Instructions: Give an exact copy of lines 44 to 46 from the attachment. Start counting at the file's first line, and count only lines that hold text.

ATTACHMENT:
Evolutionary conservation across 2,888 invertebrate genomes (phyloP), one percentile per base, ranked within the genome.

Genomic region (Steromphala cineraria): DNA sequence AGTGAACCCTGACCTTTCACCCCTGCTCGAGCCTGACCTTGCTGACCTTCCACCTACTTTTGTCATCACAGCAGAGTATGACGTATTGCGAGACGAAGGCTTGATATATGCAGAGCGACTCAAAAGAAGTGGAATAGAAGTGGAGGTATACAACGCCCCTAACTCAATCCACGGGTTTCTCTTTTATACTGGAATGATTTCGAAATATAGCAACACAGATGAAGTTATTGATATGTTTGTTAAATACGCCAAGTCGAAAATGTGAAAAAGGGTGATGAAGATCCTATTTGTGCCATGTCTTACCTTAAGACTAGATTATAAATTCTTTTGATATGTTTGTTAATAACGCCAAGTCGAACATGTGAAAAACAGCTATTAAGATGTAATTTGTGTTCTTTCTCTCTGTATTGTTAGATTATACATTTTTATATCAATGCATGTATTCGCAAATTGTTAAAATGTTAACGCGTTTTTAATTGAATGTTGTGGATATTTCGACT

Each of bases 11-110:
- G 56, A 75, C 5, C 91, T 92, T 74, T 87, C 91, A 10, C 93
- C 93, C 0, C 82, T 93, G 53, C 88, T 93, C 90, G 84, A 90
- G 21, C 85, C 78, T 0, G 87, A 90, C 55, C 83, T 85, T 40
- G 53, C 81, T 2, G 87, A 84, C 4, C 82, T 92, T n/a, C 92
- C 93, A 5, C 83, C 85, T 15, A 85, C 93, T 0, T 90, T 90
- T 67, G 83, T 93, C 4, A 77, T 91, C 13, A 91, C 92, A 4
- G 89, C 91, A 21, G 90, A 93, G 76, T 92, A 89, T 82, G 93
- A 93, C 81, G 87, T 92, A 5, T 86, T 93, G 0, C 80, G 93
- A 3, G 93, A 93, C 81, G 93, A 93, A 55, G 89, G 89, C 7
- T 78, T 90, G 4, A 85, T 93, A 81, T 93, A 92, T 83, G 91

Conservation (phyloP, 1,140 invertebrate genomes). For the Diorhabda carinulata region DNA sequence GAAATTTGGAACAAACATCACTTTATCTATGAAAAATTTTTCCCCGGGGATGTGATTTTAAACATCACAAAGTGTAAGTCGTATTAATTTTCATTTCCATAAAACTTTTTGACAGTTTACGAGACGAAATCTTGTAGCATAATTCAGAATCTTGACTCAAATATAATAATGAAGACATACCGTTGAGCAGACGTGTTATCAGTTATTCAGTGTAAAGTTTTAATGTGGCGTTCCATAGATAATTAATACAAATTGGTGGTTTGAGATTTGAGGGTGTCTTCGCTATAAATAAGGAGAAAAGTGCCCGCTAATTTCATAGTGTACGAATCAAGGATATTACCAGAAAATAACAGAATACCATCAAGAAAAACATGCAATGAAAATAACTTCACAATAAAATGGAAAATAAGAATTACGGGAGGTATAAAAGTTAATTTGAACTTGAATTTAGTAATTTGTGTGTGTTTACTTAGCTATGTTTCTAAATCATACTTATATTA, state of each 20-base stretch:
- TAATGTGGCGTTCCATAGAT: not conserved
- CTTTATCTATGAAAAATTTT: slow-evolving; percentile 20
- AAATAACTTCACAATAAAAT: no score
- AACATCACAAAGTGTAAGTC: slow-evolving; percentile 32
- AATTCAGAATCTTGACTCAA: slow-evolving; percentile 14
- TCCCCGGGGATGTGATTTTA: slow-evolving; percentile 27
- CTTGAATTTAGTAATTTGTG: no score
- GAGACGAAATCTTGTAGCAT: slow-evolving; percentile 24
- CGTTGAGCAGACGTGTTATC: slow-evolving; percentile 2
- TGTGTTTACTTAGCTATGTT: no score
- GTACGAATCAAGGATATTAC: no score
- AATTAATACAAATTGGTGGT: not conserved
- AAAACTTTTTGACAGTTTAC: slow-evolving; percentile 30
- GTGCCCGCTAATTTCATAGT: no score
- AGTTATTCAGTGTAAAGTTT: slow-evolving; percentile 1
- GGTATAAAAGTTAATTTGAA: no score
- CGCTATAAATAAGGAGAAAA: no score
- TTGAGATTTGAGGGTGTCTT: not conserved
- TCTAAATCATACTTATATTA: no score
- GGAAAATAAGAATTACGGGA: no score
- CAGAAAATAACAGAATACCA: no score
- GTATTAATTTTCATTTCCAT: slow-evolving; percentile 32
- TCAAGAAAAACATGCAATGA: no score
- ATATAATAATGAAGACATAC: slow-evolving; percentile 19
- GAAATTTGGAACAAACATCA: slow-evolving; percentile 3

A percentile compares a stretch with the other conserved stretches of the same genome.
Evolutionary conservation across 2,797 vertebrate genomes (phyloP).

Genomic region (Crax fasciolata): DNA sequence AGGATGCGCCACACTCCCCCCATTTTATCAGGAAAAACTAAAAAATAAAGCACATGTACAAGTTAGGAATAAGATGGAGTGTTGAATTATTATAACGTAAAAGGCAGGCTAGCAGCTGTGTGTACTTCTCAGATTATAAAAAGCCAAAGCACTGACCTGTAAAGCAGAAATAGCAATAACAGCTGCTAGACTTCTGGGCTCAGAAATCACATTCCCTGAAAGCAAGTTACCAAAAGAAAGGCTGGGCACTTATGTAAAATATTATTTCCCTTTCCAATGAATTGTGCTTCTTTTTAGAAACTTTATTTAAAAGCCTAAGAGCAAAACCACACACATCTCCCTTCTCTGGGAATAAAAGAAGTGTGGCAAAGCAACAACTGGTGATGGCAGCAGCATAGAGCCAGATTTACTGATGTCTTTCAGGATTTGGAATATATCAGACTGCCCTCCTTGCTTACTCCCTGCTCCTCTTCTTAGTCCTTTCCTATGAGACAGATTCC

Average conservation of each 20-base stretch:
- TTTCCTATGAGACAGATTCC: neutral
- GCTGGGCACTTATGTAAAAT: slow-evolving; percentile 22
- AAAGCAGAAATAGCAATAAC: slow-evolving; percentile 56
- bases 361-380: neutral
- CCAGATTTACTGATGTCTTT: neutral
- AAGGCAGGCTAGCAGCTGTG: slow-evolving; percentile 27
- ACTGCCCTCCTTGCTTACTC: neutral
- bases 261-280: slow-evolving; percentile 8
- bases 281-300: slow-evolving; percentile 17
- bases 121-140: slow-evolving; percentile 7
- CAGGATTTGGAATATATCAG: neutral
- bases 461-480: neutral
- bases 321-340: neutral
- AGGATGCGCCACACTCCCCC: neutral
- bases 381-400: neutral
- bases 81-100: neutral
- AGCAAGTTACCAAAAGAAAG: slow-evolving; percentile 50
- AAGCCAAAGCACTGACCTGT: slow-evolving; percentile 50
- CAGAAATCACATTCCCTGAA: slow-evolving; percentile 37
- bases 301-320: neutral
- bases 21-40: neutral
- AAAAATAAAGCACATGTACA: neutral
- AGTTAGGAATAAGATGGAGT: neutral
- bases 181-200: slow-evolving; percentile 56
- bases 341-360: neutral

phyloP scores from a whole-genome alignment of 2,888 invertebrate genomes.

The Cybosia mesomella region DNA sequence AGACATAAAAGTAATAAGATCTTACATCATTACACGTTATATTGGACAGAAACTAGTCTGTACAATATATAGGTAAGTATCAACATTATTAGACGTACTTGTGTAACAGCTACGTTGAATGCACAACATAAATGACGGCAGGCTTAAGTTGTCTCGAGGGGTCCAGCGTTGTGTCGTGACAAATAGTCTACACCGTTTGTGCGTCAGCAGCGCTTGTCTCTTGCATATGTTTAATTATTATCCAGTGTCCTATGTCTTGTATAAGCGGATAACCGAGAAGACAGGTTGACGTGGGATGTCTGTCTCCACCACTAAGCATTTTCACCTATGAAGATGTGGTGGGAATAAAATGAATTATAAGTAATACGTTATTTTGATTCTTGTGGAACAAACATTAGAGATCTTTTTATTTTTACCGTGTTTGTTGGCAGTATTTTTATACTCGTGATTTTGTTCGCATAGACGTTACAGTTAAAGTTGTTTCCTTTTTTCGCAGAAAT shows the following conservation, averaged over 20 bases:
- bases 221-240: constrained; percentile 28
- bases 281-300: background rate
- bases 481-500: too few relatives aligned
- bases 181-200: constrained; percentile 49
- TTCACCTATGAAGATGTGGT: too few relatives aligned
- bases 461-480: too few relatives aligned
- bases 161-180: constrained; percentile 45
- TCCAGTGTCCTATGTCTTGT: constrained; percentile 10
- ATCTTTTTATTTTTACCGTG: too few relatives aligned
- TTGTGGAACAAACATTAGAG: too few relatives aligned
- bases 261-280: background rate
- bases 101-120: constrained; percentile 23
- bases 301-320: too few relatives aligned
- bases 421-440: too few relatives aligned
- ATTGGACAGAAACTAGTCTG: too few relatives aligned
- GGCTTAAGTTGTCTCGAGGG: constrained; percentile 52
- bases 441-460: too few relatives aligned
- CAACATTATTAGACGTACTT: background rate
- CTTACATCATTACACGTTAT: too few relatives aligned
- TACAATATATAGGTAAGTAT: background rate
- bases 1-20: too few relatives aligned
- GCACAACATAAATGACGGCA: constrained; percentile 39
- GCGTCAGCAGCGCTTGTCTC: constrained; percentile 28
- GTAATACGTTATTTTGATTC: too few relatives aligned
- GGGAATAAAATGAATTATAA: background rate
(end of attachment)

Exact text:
- TTTCCTATGAGACAGATTCC: neutral
- GCTGGGCACTTATGTAAAAT: slow-evolving; percentile 22
- AAAGCAGAAATAGCAATAAC: slow-evolving; percentile 56